Albany, NY – New York State Senator Pete Harckham introduced legislation today that will require school districts that are using logos, mascots and team names that are viewed as being racially polarizing to engage in community conversations and discussions in order to reach a shared consensus on the subject and a path forward.
The bill, S.8708, is in response to the number of communities across New York now questioning whether to do away with team names and mascots that Native Americans and others find offensive, and the growing acknowledgement of the harmful effects of racial stereotyping and portrayals embodied by certain mascots and team logos.
“Today, we can no longer simply dismiss the idea that school or team nicknames and mascots are innocuous and do not hurt or offend other people,” said Harckham. “The fact is, many mascots are grounded in, or borne from, a systemic racism that does not mesh with the democratic values we share and seek to protect. It’s time we hold honest, respectful conversations and public hearings aimed at understanding what’s wrong with these kinds of mascots and why they should be retired.”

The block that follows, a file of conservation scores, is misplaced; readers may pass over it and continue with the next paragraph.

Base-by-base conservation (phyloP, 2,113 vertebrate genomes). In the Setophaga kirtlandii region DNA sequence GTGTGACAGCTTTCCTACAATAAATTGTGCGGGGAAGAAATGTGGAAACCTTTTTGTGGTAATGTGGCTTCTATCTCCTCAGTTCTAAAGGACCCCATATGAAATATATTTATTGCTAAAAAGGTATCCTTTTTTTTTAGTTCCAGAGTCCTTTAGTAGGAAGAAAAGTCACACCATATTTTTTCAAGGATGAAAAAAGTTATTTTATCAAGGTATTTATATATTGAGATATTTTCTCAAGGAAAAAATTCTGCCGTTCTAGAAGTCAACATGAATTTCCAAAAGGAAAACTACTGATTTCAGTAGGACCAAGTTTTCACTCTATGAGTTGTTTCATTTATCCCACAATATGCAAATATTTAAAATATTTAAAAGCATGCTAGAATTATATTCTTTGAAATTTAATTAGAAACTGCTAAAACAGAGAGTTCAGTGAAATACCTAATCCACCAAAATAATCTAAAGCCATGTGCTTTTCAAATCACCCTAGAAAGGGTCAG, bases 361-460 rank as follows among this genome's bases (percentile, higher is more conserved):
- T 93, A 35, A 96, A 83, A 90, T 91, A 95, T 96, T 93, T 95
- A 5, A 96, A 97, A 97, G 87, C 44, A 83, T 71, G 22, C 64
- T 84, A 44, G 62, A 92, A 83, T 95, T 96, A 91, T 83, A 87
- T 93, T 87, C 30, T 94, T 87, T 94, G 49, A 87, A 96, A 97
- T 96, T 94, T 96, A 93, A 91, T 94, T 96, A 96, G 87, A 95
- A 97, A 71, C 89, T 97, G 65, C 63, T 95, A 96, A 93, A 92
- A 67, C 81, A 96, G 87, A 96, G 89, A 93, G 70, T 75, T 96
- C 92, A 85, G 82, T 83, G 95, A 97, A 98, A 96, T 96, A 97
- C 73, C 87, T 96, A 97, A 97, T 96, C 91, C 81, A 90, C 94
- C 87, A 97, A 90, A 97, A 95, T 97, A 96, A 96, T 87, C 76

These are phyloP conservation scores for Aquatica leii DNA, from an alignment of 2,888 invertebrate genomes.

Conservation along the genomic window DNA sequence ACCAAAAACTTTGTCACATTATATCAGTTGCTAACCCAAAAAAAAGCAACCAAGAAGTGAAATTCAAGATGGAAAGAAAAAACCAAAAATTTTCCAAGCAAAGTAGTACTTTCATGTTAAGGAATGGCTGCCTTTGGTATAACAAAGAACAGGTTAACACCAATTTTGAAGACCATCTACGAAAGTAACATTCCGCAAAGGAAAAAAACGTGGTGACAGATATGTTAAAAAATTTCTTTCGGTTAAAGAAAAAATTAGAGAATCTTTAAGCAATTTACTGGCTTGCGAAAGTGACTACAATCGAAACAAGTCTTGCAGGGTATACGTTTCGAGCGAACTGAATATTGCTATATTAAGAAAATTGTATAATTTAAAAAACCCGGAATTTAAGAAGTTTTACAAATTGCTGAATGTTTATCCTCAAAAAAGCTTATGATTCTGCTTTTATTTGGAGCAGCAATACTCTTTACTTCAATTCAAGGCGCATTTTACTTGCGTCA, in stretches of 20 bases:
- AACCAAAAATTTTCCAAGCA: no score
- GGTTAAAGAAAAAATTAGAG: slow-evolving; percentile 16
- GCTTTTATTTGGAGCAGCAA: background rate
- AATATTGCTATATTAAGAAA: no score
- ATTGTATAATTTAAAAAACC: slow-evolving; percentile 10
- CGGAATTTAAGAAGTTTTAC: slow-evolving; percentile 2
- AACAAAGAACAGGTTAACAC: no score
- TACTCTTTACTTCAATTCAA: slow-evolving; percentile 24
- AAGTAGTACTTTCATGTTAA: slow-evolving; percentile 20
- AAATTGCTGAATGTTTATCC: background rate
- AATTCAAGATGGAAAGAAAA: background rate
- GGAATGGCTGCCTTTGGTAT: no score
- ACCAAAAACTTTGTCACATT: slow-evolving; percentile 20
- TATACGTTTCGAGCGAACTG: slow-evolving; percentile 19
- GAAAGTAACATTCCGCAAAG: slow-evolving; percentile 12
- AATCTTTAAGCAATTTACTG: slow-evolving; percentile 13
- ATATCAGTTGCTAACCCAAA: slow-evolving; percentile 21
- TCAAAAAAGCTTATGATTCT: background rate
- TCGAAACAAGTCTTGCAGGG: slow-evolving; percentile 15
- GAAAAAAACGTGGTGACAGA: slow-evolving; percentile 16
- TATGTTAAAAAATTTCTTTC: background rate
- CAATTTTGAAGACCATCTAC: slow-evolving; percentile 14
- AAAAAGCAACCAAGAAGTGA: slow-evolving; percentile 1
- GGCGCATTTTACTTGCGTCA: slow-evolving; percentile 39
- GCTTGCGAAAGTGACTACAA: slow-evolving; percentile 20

In New York, there are over a hundred schools that have either a Native American or “Indian” mascot or team name. In 2001, New York’s education commissioner asked local school districts to end the use of Native American names, but he did not order them to do so, instead leaving the decision up to local authorities and community members. The recent protests and demonstrations for social justice have revived the push to do away with the racially-charged mascots though.
It was announced this week that the Katonah-Lewisboro school board had decided to replace John Jay High School’s retired mascot, the Indians, with a new mascot—the Wolves. Meanwhile, the storied National Football League franchise Washington Redskins has decided to change its team name as well, after 87 years.